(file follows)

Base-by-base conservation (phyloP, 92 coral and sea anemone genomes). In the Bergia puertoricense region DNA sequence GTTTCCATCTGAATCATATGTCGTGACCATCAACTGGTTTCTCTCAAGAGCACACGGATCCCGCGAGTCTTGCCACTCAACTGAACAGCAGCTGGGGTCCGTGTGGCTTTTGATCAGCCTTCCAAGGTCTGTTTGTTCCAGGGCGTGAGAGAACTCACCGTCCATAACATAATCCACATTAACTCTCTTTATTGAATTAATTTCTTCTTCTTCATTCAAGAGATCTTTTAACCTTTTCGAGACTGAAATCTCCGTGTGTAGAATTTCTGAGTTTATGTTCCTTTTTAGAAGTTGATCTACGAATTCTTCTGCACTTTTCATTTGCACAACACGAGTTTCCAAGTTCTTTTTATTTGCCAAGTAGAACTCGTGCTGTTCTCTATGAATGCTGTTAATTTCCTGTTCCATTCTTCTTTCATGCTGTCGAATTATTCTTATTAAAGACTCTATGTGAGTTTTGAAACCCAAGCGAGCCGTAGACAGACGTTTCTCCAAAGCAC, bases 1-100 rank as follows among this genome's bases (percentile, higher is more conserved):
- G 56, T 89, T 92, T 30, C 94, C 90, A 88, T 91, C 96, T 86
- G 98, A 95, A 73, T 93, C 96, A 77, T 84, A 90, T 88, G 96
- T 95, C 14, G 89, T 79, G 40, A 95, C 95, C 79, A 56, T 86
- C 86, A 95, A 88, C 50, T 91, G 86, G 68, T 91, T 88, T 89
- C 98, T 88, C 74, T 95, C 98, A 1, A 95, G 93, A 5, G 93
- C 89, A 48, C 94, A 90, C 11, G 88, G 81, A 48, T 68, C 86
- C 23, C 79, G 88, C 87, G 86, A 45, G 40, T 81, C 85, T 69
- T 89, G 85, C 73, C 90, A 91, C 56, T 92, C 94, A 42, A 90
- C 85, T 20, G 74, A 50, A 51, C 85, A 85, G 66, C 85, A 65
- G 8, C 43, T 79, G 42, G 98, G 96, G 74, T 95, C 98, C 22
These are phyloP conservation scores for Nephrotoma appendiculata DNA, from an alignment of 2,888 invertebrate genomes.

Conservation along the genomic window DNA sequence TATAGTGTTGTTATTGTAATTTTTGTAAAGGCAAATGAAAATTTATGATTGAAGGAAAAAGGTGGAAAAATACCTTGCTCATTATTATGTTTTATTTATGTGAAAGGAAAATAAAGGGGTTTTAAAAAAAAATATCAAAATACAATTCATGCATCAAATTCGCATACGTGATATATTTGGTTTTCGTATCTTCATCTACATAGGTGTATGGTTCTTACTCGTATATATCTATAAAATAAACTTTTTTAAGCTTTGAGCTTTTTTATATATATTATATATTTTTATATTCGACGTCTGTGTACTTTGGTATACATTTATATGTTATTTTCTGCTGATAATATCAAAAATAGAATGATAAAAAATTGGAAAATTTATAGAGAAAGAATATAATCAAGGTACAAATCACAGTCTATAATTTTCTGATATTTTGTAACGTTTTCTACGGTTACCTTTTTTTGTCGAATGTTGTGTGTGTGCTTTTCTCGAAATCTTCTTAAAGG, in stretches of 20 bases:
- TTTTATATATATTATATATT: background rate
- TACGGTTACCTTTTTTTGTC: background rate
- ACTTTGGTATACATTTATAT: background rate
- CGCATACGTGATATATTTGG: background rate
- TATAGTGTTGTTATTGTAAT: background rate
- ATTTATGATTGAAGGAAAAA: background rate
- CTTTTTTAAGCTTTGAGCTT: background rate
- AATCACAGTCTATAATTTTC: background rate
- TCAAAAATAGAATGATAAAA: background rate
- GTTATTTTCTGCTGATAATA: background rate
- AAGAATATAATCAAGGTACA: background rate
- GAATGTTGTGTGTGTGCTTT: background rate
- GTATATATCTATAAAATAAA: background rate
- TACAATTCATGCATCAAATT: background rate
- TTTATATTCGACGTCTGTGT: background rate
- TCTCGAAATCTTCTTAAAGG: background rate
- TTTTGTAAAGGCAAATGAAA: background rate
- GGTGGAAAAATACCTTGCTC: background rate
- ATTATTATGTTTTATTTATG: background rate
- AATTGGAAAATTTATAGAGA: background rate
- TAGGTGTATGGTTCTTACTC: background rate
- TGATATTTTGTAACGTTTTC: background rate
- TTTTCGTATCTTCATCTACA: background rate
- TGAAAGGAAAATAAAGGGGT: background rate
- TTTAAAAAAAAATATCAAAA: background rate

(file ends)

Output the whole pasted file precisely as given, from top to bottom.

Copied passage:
Base-by-base conservation (phyloP, 92 coral and sea anemone genomes). In the Bergia puertoricense region DNA sequence GTTTCCATCTGAATCATATGTCGTGACCATCAACTGGTTTCTCTCAAGAGCACACGGATCCCGCGAGTCTTGCCACTCAACTGAACAGCAGCTGGGGTCCGTGTGGCTTTTGATCAGCCTTCCAAGGTCTGTTTGTTCCAGGGCGTGAGAGAACTCACCGTCCATAACATAATCCACATTAACTCTCTTTATTGAATTAATTTCTTCTTCTTCATTCAAGAGATCTTTTAACCTTTTCGAGACTGAAATCTCCGTGTGTAGAATTTCTGAGTTTATGTTCCTTTTTAGAAGTTGATCTACGAATTCTTCTGCACTTTTCATTTGCACAACACGAGTTTCCAAGTTCTTTTTATTTGCCAAGTAGAACTCGTGCTGTTCTCTATGAATGCTGTTAATTTCCTGTTCCATTCTTCTTTCATGCTGTCGAATTATTCTTATTAAAGACTCTATGTGAGTTTTGAAACCCAAGCGAGCCGTAGACAGACGTTTCTCCAAAGCAC, bases 1-100 rank as follows among this genome's bases (percentile, higher is more conserved):
- G 56, T 89, T 92, T 30, C 94, C 90, A 88, T 91, C 96, T 86
- G 98, A 95, A 73, T 93, C 96, A 77, T 84, A 90, T 88, G 96
- T 95, C 14, G 89, T 79, G 40, A 95, C 95, C 79, A 56, T 86
- C 86, A 95, A 88, C 50, T 91, G 86, G 68, T 91, T 88, T 89
- C 98, T 88, C 74, T 95, C 98, A 1, A 95, G 93, A 5, G 93
- C 89, A 48, C 94, A 90, C 11, G 88, G 81, A 48, T 68, C 86
- C 23, C 79, G 88, C 87, G 86, A 45, G 40, T 81, C 85, T 69
- T 89, G 85, C 73, C 90, A 91, C 56, T 92, C 94, A 42, A 90
- C 85, T 20, G 74, A 50, A 51, C 85, A 85, G 66, C 85, A 65
- G 8, C 43, T 79, G 42, G 98, G 96, G 74, T 95, C 98, C 22
These are phyloP conservation scores for Nephrotoma appendiculata DNA, from an alignment of 2,888 invertebrate genomes.

Conservation along the genomic window DNA sequence TATAGTGTTGTTATTGTAATTTTTGTAAAGGCAAATGAAAATTTATGATTGAAGGAAAAAGGTGGAAAAATACCTTGCTCATTATTATGTTTTATTTATGTGAAAGGAAAATAAAGGGGTTTTAAAAAAAAATATCAAAATACAATTCATGCATCAAATTCGCATACGTGATATATTTGGTTTTCGTATCTTCATCTACATAGGTGTATGGTTCTTACTCGTATATATCTATAAAATAAACTTTTTTAAGCTTTGAGCTTTTTTATATATATTATATATTTTTATATTCGACGTCTGTGTACTTTGGTATACATTTATATGTTATTTTCTGCTGATAATATCAAAAATAGAATGATAAAAAATTGGAAAATTTATAGAGAAAGAATATAATCAAGGTACAAATCACAGTCTATAATTTTCTGATATTTTGTAACGTTTTCTACGGTTACCTTTTTTTGTCGAATGTTGTGTGTGTGCTTTTCTCGAAATCTTCTTAAAGG, in stretches of 20 bases:
- TTTTATATATATTATATATT: background rate
- TACGGTTACCTTTTTTTGTC: background rate
- ACTTTGGTATACATTTATAT: background rate
- CGCATACGTGATATATTTGG: background rate
- TATAGTGTTGTTATTGTAAT: background rate
- ATTTATGATTGAAGGAAAAA: background rate
- CTTTTTTAAGCTTTGAGCTT: background rate
- AATCACAGTCTATAATTTTC: background rate
- TCAAAAATAGAATGATAAAA: background rate
- GTTATTTTCTGCTGATAATA: background rate
- AAGAATATAATCAAGGTACA: background rate
- GAATGTTGTGTGTGTGCTTT: background rate
- GTATATATCTATAAAATAAA: background rate
- TACAATTCATGCATCAAATT: background rate
- TTTATATTCGACGTCTGTGT: background rate
- TCTCGAAATCTTCTTAAAGG: background rate
- TTTTGTAAAGGCAAATGAAA: background rate
- GGTGGAAAAATACCTTGCTC: background rate
- ATTATTATGTTTTATTTATG: background rate
- AATTGGAAAATTTATAGAGA: background rate
- TAGGTGTATGGTTCTTACTC: background rate
- TGATATTTTGTAACGTTTTC: background rate
- TTTTCGTATCTTCATCTACA: background rate
- TGAAAGGAAAATAAAGGGGT: background rate
- TTTAAAAAAAAATATCAAAA: background rate